The U.S. National Sled Team opened play at the 2012 World Sledge Challenge today at the WinSport Canada Ice Complex in Calgary, Alberta with a 3-1 victory over Norway. As the defending 2011 International Paralympic Committee Sledge Hockey World Champions and having won the last three major international tournaments, Team USA looked to continue their strong play on the biggest stage.
“We came out a little rusty, being the first game of the season,” said U.S. forward Josh Sweeney (Phoenix, Ariz.), who scored the game-winning goal. “By the third period I think we got what we need to do down and started to play our game.”
Led by captain Taylor Chace (Hampton Falls, N.H.), the U.S. came out strong, against a solid Norwegian squad. Despite controlling much of the play in the first period with a healthy dose of offensive firepower and physical play, Team USA fell behind Norway late in the first period. While applying pressure on a penalty kill, the U.S. found itself trapped deep in its offensive zone. Capitalizing on the positioning, Norway flipped the puck high off the boards to Loyd Riem Pallader, who had a clear breakaway on goaltender Steve Cash (Overland, Mo.). Pallader made no mistake, firing the puck low and beating Cash on his glove side.
“We started a bit slow in the first period,” said Jeff Sauer, head coach of the U.S. National Sled Team. “We don’t score goals as well as we should and that’s frustrating. I thought in the first period we did a good job of controlling things, but we just didn’t score.”
Playing in the World Sledge Hockey Challenge, each period is reduced to 15 minutes from the usual 20. Sauer noted that this slight change could have a massive impact on the game.
“When you cut it down to 15 [minutes] it’s a lot different game,” Sauer said. “I double shifted a little bit to try to get some of our more experienced forwards on the ice and we were able to get back into the game. When you don’t have as much time as you normally do, it’s very important to score as quickly as you can.”
Kevin McKee (Davenport, Iowa), continued the U.S. pressure in the second period, getting multiple shots on net within the first few minutes of play. His persistency paid off at the 9:46 mark when he buried a rebound to tie the game at one goal apiece. From there, Team USA held Norway completely off the board, allowing zero shots on net in the second stanza.
“We definitely made all the right adjustments during the first intermission,” Sweeney said. “We learned from our mistakes and came out to play.”
In the final frame, Sweeney gave the U.S. a 2-1 lead after taking a pass from Rico Roman (San Antonio, Texas) and making a nifty move around Norwegian netminder Kristian Buen. Fifteen-year-old Declan Farmer (Tampa, Fla.) added an insurance goal with one second remaining to seal the victory. Roman picked up his second assist on the final goal and earned player of the game honors for his efforts.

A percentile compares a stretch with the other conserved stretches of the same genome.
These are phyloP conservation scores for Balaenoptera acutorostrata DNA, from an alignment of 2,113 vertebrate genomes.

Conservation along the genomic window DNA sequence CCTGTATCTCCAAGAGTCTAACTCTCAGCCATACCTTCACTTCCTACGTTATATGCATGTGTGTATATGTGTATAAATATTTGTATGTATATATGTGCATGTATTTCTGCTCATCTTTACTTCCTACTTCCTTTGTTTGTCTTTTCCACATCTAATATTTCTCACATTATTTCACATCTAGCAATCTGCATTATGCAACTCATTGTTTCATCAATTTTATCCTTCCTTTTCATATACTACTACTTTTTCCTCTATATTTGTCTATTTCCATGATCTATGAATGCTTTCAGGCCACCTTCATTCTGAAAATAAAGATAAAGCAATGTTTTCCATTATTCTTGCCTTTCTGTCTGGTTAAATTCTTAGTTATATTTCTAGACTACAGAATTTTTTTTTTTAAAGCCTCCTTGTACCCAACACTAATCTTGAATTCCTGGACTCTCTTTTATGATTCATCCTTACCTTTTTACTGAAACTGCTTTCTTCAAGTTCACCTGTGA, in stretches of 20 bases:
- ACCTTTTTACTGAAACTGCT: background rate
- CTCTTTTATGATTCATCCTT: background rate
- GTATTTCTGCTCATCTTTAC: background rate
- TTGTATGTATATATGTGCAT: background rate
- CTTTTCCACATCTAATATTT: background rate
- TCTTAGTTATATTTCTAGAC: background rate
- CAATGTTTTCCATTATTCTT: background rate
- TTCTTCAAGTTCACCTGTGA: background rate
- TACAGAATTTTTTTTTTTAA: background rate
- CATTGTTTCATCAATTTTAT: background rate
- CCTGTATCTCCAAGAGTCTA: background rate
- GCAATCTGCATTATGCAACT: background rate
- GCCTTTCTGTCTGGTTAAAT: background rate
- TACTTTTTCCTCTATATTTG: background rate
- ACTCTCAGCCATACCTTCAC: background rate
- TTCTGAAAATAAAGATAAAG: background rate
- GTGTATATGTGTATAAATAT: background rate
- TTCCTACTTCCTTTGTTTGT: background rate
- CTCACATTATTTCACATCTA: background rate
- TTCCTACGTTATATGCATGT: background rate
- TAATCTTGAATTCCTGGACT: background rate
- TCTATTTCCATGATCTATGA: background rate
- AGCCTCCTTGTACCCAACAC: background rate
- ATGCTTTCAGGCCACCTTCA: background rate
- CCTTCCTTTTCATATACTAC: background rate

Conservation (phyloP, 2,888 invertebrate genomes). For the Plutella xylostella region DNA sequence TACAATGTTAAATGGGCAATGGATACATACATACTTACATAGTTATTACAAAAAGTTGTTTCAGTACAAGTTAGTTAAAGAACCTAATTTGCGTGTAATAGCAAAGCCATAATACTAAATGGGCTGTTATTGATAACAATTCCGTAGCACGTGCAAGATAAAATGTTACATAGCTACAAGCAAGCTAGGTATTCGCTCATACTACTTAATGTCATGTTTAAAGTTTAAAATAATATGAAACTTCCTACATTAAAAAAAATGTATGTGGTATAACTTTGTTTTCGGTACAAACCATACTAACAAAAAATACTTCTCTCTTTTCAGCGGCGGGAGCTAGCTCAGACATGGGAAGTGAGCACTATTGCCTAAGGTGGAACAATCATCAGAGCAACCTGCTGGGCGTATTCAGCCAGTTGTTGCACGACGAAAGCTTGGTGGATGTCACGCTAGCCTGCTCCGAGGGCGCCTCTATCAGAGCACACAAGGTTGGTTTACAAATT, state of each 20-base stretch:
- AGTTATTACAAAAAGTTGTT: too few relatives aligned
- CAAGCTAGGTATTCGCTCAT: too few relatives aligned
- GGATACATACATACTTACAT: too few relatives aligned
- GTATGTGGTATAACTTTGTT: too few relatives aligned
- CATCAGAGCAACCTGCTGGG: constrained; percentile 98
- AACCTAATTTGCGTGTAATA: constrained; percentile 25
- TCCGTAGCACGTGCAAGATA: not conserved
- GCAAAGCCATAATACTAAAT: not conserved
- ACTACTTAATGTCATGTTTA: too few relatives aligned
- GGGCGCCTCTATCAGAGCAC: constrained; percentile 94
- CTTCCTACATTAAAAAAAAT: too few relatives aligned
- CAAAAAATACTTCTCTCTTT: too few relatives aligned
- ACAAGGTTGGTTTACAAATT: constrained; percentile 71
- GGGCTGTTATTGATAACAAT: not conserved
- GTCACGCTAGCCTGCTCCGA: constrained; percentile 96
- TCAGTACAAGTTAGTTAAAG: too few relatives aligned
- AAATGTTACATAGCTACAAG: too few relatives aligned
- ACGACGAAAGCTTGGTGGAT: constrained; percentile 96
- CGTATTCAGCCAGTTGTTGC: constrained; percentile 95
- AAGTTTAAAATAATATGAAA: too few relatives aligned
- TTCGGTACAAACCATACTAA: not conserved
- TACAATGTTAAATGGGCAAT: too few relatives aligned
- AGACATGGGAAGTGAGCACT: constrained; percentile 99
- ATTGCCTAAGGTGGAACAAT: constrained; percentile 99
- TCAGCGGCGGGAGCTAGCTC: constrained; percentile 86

“He came through for us in a big way with two assists,” said Sweeney. “He’s a playmaker. That’s just what he is.”
Team USA will take to the ice again tomorrow (Dec. 3) at 9 p.m. EST against Japan.
“We just need to build on this momentum,” said Sauer. “If we do that, we’ll be successful.”
Starting with the upcoming season, USA Hockey is launching a new online curriculum in our Officiating Education Program. In addition to the standard registration requirements, including application, open and closed book testing and attendance at a USA Hockey Officiating Seminar, every official must complete the online material prior to receiving their card and crest for 2014-15.
The online curriculum is designed to enhance educational experience with accurate and consistent officiating information. The online modules will be broken down into three categories. The first two requirements will include general and level-specific presentations. The third category will have elective courses from a variety of topics such as positioning, procedures, penalty criteria and the mental game. These electives will be level-specific and allow you to hone your officiating skills in areas you select.
The length of each presentation will vary depending on content and focus. The majority of the presentations will fall in the 5- to 10-minute range, followed by a short quiz reviewing the content. The entire online curriculum will take 3-5 hours to complete, depending on the level of the official. The in-person seminar each official will be required to attend will be abbreviated and designed to supplement the material presented in the online curriculum.
Instructions on accessing the online seminar will be sent to you upon receiving your USA Hockey application. The curriculum will be accessed through your USAHockey.com profile and can be completed at your leisure, meaning you can log out and log back in to pick up where you left off. Some presentations are designed to be viewed before attending the seminar as a means to improve the overall seminar experience. These will be highlighted for your consideration.
Officials will find this new system to be beneficial and it will make your overall USA Hockey experience a more valuable one. Let’s get the season off to a great start!
Tag(s): World Sledge Challenge